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Friday, April 10, 2020  Spokane, Washington  Est. May 19, 1883
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Cooking your game: Pheasant fajita tacos, a southwestern take on an Inland Northwest delicacy

Pheasant thigh meat makes for a juicier, more tender fajita taco. Still, the toppings are just as important as the protein. (JOHN HENNESSY)
Pheasant thigh meat makes for a juicier, more tender fajita taco. Still, the toppings are just as important as the protein. (JOHN HENNESSY)
By John Hennessy The Spokesman-Review

When it comes to table fare, a lot of hunters would rank the taste of pheasant within their top three, perhaps behind chukar and grouse. The hunt itself – a stroll through tall grass and brush enjoyed by young and old – creates its own unique memories for family and friends. A good meal afterward adds to the experience.

Last year, during a pre-Thanksgiving hunting trip, I was fortunate enough to limit out on our last day and came home with three roosters. After my wife and I enjoyed our Thanksgiving feast, and then our Thanksgiving leftovers, it was time to cook up some pheasant.

When it comes to preparing my game birds, I like to assign different meals for different sections of meat. In my opinion, thigh meat was made for tacos.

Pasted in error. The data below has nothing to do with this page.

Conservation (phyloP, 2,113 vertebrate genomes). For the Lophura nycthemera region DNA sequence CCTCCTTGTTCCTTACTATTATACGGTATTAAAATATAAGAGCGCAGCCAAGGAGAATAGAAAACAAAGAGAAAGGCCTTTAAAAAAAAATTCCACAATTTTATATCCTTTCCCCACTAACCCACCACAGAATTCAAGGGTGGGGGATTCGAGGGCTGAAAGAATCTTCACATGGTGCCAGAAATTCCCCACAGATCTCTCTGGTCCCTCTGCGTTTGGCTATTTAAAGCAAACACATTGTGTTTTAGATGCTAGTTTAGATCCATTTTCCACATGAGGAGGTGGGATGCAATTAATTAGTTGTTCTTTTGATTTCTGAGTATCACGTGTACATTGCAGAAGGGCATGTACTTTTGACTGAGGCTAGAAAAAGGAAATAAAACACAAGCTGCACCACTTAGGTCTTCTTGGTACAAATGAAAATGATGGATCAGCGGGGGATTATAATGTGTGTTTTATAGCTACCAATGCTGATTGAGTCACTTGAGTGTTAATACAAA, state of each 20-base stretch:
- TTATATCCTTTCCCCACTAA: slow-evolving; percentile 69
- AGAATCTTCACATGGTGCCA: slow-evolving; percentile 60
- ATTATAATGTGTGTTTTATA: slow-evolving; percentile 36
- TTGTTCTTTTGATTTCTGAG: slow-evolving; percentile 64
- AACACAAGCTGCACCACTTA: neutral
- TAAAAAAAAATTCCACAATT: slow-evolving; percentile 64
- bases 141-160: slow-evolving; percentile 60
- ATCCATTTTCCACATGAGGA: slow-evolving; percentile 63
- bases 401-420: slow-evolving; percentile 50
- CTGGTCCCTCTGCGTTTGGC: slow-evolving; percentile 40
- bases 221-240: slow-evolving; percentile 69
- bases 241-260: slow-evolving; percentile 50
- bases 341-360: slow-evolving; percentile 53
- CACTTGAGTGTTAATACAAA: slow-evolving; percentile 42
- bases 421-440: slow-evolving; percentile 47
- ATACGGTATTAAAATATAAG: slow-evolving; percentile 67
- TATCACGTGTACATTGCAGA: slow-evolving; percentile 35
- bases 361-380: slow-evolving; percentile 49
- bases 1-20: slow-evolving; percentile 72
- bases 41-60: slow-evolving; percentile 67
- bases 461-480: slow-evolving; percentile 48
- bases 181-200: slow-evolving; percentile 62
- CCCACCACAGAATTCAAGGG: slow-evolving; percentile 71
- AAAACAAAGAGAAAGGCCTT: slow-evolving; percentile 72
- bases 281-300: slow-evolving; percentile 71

I spread a thin layer of pheasant spice rub over the thighs and chargrilled them. I like most of my poultry to have a bit of charcoal flavor when grilling, so I never use lighter fluid. Instead I use a chimney starter, like my dad always did, which allows the coals to emit a bit of flavor while they continue to gray, after I’ve thrown them from the chimney into the grill.

With lighter fluid, you have to wait until the coals are mostly gray before ever placing the grill mesh over the coals (otherwise your food will taste like lighter fluid).

After the thighs had finished cooking, I brought them inside, asked my wife kindly to pick the meat from the bones, then heated up a thin layer of canola oil in a sauté pan. I sliced one red bell pepper, one green bell pepper and one onion julienne-style.

Once the oil was fairly hot, probably 350 degrees, I dropped in my vegetables for a 5-minute searing. I enjoy my fajita vegetables to have a nice brown, but also a somewhat crunchy texture.

Lastly, because I’ve been on a corn tortilla kick lately, I took a flat skillet pan and spread a thin layer of canola oil over the pan to cook my corn tortillas. I cooked each side until the white (or yellow) corn color turned a tint of brown. Alongside the tortillas, I ladled out the mix of sautéed vegetables and cooked thigh meat to heat together and meld flavors.

When serving, I dolloped some corn salsa and sour cream atop the tacos, sprinkled some cilantro and pepper jack cheese and squeezed a lime wedge overtop. A simple, tasty meal and a great epilogue to a great hunting trip.

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